Justin Hardiman had no idea his photo of a model with jet black skin and wearing a white suit would become a social media sensation when he cut his hand and leg climbing on top of a roof to capture the image shot in a field of kudzu.
“I was feeling the light, but it was something missing. It didn’t really show where I was. I wanted to show how big it was, how green it was and how beautiful it was. So, I decided to get on top of this building,” he says of his decision.
Many photographers, like Hardiman, 27, have done whatever it takes to land a stunning shot. But, it was after he shared his picture on Twitter that things got a little crazy. The tweet generated over 50,000 retweets and over 200,000 likes. Although this is not the first time Hardiman’s work has garnered attention, it’s a pretty big deal for the one-time basketball star whose only desire was to play ball.“I never thought someone like me, coming from an athletic background, would be a photographer. This is out of nowhere for me,” said the Jackson native.
After graduating high school from Christ Missionary Industrial College, Hardiman was offered a full-ride basketball scholarship to Alcorn State. A series of mishaps including failing to sign his letter of intent within the required deadline led the young athlete to take his talents to Jackson State University.
“I grew up around that school all my life. I was a baby Tiger. I always wanted to be a part of the Jackson State family,” he asserts.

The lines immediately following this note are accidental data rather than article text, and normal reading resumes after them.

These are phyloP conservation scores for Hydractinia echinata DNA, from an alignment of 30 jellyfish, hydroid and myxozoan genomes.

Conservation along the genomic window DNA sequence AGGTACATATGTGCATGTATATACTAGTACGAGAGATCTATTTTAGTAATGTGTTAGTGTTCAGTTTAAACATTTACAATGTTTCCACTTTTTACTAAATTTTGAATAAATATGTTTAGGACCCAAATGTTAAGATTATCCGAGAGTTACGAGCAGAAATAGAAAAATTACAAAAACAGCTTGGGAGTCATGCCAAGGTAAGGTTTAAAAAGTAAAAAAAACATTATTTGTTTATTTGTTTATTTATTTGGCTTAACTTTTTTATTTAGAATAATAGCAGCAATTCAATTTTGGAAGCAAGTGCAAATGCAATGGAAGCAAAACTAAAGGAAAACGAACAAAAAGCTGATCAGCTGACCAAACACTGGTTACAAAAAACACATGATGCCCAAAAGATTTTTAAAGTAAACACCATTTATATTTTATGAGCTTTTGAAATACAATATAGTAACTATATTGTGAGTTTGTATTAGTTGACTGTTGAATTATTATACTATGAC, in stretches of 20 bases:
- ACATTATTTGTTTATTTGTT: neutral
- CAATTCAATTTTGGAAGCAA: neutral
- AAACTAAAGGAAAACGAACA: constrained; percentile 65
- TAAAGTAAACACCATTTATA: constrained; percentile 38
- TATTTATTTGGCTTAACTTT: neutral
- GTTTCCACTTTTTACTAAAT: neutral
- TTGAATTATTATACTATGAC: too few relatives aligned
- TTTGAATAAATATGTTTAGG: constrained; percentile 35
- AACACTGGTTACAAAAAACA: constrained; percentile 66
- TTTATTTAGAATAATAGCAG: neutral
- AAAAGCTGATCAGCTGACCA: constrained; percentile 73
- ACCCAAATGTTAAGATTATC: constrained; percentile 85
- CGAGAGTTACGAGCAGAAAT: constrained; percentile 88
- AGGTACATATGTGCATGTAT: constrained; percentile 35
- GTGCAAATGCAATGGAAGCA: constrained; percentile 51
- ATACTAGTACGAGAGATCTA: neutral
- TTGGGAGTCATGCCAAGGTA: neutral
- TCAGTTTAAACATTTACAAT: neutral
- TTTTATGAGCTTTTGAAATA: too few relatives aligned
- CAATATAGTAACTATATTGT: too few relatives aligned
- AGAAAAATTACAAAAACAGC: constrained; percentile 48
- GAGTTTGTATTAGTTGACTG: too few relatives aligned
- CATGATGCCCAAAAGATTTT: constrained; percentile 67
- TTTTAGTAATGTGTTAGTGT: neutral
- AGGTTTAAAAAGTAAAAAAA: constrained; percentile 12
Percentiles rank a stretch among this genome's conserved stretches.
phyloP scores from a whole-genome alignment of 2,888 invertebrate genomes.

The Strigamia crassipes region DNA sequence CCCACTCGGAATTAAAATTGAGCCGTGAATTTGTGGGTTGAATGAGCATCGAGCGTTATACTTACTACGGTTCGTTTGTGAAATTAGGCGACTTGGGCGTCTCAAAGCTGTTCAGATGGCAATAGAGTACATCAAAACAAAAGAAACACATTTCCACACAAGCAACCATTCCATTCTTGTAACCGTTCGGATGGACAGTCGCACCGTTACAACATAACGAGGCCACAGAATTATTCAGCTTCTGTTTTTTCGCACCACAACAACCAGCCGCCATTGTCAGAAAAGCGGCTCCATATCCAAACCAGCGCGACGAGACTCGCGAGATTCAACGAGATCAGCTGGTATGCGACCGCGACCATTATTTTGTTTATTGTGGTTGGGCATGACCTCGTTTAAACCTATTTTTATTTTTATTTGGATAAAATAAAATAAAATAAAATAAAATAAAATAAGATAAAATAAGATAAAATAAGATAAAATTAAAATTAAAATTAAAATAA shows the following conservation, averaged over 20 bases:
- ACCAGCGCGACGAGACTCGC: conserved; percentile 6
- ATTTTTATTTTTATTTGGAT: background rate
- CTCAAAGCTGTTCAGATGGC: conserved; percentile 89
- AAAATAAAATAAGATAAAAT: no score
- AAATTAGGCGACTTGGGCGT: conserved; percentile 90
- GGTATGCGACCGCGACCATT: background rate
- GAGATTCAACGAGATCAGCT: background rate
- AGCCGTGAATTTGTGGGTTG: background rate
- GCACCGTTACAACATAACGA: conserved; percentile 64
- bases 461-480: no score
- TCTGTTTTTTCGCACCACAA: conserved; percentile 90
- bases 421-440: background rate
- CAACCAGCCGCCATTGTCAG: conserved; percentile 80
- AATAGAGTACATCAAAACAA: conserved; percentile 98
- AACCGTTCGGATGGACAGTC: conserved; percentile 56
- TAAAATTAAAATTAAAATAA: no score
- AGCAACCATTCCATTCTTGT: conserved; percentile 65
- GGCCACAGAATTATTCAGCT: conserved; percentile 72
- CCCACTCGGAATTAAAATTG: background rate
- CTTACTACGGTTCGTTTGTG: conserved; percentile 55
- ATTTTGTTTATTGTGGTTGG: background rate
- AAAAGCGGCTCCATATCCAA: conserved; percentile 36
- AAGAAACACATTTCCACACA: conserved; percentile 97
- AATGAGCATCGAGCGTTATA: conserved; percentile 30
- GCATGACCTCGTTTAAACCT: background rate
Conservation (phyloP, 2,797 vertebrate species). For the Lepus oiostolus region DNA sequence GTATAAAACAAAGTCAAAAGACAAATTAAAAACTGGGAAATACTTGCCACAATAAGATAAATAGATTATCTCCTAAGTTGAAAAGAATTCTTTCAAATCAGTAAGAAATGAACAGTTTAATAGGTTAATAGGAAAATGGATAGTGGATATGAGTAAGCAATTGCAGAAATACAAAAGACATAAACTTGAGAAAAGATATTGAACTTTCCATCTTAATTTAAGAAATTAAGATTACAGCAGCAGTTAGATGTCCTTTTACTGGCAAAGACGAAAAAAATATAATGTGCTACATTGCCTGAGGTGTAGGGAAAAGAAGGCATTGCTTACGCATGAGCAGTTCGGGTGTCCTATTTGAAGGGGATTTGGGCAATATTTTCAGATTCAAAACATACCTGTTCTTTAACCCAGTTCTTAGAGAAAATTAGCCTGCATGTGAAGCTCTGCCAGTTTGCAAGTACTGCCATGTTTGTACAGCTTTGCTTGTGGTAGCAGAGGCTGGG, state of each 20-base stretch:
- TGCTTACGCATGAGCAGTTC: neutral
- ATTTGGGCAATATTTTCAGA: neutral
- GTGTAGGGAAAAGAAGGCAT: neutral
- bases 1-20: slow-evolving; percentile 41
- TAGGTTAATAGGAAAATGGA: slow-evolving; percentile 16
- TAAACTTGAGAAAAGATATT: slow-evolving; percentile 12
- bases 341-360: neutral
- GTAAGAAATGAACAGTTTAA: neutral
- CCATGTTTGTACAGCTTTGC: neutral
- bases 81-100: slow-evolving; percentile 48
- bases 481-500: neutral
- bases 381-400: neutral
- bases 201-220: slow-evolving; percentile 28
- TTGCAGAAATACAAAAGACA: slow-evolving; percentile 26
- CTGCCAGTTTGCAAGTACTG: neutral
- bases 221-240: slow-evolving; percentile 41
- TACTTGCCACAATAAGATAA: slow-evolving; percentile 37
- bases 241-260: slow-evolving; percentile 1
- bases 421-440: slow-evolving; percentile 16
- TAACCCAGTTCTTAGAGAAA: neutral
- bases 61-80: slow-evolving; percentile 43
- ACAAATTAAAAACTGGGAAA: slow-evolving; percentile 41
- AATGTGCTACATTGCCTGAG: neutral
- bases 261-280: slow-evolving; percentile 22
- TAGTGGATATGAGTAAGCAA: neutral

At JSU, Hardiman was redshirted his freshmen year. On the advice of his high school coach, he left the university for Meridian Community College.
“I loved the game. I just wanted to play. I wanted to play organized ball as long as I could. I wanted to go overseas and play, make a living and then become a coach,” said the former point guard.
After receiving his associate’s degree, Hardiman returned to JSU but his father soon fell ill, and life-altering choices became a reality.
“I decided basketball is not the thing; maybe my time has run out,” he said. “I got a job to help my mom, and I just started growing up. In those few short years, I realized there was more to life than basketball.”
Once a biology major, Hardiman changed his focus to interdisciplinary studies at the suggestion of his middle school basketball coach, Dennis Williams. “He gave me advice on what I should do if I planned on coaching. He said get your degree take the Praxis I and II, and you’ll be on your way.”
Unbeknown to the laid-back, long-haired Hardiman, his career plans would take an off-beat path right before his 2015 graduation.
“I bought a camera, and I just started playing with it. I didn’t know what I was doing, but I got on YouTube and started doing this and doing that. I used to have to take pictures of myself because no one was taking me seriously as a photographer.” He laughs.
One day, Hardiman bumped into JSU photographer Charles Smith who was on assignment. The two men exchanged numbers and a mentorship formed. “I started going out and helping him on different shoots. When I started seeing him do what he does, I began thinking I could do it, too. He really inspired me to get to where I am now,” he expressed.